Learning Theories

1286 Words6 Pages
Instructional Setting The teacher is teaching in a small country public school in Crane, Missouri. The class sizes are small, and there are approximately 45 students in each grade. Crane is a Pre-K-12 school, and all grades are on the same campus. The teacher teaches first grade with approximately 17 students in my class. The classroom that this student was in has the student sitting in small groups with centers all around the classroom. Some of the centers are word art, writing using the word wall, there is a reading center and a math center. The classroom has visual aids such as the word wall and picture cues to help the students with their writing. The student is eight years old. The student has already been retained in Kindergarten. This student has made very little improvement in the last two to three years. Some of the students in the class come from single family homes and some students come from a low economically status. Audience The audience is a first grade student. The student is in need of extra assistance in reading. The student in this classroom is struggling with reading activities. He is about eight years old, and has been retained once in Kindergarten. Content Before the student can work on the short “e” the student needs to be able to identify the letters in the alphabet from A-Z. He also needs to know the consonant letter sounds. The students will need to be able to apply consonant letter sounds when reading words. The student will be able to apply the short “e” sound to sight words. The teacher will teach the student a mini lesson on the short “e” vowel sound. The teacher and the student will together for a long period of time on the short “e.” The teacher let the... ... middle of paper ... ..., 116-130. Murawski, W.W., & Hughes, C.E. (2009). Preventing school failure. Response to intervention, collaboration, and co-teaching: a logical combination for successful systemic change, 53(4), 267-277. Pereles, D.A., Omdal, S., & Baldwin, L. (2009). Response to intervention and twice-exceptional learners: a promising fit. Gifted Child Today, 2009(32), 3. Reynolds, C.R., & Shaywitz, S.E. (2009). Response to intervention: ready or not? or, from wait-to-fail to watch-them-fail. School Psychology Quarterly, 24(2), 130-145. Robler, M.D,. (Ed.). (2003). Learning theories and integration models. Upper Saddle River, NJ: Prentice Hall. Snyder, P.A., Wixson, C.S., Talapatra, D., & Roach, A.T. (2008). Assessment in early childhood: instruction-focused strategies to support response-to-intervention frameworks. Assessment for Effective Intervention, 34(1), 25-34.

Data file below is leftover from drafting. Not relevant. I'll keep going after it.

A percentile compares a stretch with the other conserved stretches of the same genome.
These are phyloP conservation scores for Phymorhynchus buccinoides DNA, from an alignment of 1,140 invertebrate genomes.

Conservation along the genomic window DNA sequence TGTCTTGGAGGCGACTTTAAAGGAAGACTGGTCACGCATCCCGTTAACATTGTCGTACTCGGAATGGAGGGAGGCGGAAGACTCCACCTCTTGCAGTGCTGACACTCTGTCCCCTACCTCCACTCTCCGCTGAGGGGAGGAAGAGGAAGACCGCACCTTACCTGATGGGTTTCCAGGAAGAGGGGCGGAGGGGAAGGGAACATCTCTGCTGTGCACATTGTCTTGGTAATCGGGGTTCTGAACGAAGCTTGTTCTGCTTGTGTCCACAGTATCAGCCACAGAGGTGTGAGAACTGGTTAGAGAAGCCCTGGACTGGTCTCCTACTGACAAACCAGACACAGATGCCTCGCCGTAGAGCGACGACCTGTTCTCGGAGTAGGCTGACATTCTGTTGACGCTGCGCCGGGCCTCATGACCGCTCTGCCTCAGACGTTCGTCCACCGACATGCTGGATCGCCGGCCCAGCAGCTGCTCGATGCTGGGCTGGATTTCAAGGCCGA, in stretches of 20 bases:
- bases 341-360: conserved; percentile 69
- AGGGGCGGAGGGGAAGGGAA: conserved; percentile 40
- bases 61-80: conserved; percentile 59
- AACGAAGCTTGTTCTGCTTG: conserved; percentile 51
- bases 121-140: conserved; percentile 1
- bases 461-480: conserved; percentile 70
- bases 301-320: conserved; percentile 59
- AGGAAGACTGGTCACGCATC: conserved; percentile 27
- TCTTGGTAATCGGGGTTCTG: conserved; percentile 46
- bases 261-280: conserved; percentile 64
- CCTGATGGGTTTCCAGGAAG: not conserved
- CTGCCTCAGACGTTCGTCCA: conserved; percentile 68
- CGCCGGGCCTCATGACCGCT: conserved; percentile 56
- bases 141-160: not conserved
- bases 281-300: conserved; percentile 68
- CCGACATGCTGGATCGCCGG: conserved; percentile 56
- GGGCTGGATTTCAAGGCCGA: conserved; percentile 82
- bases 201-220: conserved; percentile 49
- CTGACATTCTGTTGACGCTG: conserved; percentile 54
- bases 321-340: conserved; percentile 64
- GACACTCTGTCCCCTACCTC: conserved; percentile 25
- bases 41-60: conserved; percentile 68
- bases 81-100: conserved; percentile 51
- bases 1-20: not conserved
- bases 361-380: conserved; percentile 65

More about Learning Theories

Open Document